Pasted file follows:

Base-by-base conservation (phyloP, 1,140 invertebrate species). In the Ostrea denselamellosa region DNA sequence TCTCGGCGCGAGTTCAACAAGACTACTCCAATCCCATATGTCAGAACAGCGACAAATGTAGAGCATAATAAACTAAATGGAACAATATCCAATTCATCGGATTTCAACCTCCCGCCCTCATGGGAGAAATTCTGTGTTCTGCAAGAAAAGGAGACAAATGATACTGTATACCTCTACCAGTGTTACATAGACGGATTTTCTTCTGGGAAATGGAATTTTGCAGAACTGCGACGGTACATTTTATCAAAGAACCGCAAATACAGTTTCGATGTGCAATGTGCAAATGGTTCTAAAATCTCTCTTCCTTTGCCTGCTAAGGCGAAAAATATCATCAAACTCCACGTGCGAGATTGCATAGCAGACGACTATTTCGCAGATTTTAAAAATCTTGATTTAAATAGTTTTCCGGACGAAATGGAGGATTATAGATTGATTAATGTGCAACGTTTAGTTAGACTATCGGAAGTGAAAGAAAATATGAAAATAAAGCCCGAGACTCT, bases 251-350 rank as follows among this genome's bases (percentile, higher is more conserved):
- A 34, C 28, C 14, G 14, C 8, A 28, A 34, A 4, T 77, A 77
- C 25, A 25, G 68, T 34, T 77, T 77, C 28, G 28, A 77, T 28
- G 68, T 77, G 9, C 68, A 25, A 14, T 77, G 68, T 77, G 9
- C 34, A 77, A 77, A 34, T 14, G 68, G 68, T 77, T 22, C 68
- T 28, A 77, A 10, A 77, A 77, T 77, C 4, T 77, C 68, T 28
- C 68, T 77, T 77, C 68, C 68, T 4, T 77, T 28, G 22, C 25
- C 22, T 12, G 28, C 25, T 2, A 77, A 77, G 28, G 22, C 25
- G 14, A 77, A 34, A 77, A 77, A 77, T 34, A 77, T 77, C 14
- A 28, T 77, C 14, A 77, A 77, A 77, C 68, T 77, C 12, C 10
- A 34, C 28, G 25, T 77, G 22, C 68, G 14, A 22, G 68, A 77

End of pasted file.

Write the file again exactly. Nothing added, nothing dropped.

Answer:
Base-by-base conservation (phyloP, 1,140 invertebrate species). In the Ostrea denselamellosa region DNA sequence TCTCGGCGCGAGTTCAACAAGACTACTCCAATCCCATATGTCAGAACAGCGACAAATGTAGAGCATAATAAACTAAATGGAACAATATCCAATTCATCGGATTTCAACCTCCCGCCCTCATGGGAGAAATTCTGTGTTCTGCAAGAAAAGGAGACAAATGATACTGTATACCTCTACCAGTGTTACATAGACGGATTTTCTTCTGGGAAATGGAATTTTGCAGAACTGCGACGGTACATTTTATCAAAGAACCGCAAATACAGTTTCGATGTGCAATGTGCAAATGGTTCTAAAATCTCTCTTCCTTTGCCTGCTAAGGCGAAAAATATCATCAAACTCCACGTGCGAGATTGCATAGCAGACGACTATTTCGCAGATTTTAAAAATCTTGATTTAAATAGTTTTCCGGACGAAATGGAGGATTATAGATTGATTAATGTGCAACGTTTAGTTAGACTATCGGAAGTGAAAGAAAATATGAAAATAAAGCCCGAGACTCT, bases 251-350 rank as follows among this genome's bases (percentile, higher is more conserved):
- A 34, C 28, C 14, G 14, C 8, A 28, A 34, A 4, T 77, A 77
- C 25, A 25, G 68, T 34, T 77, T 77, C 28, G 28, A 77, T 28
- G 68, T 77, G 9, C 68, A 25, A 14, T 77, G 68, T 77, G 9
- C 34, A 77, A 77, A 34, T 14, G 68, G 68, T 77, T 22, C 68
- T 28, A 77, A 10, A 77, A 77, T 77, C 4, T 77, C 68, T 28
- C 68, T 77, T 77, C 68, C 68, T 4, T 77, T 28, G 22, C 25
- C 22, T 12, G 28, C 25, T 2, A 77, A 77, G 28, G 22, C 25
- G 14, A 77, A 34, A 77, A 77, A 77, T 34, A 77, T 77, C 14
- A 28, T 77, C 14, A 77, A 77, A 77, C 68, T 77, C 12, C 10
- A 34, C 28, G 25, T 77, G 22, C 68, G 14, A 22, G 68, A 77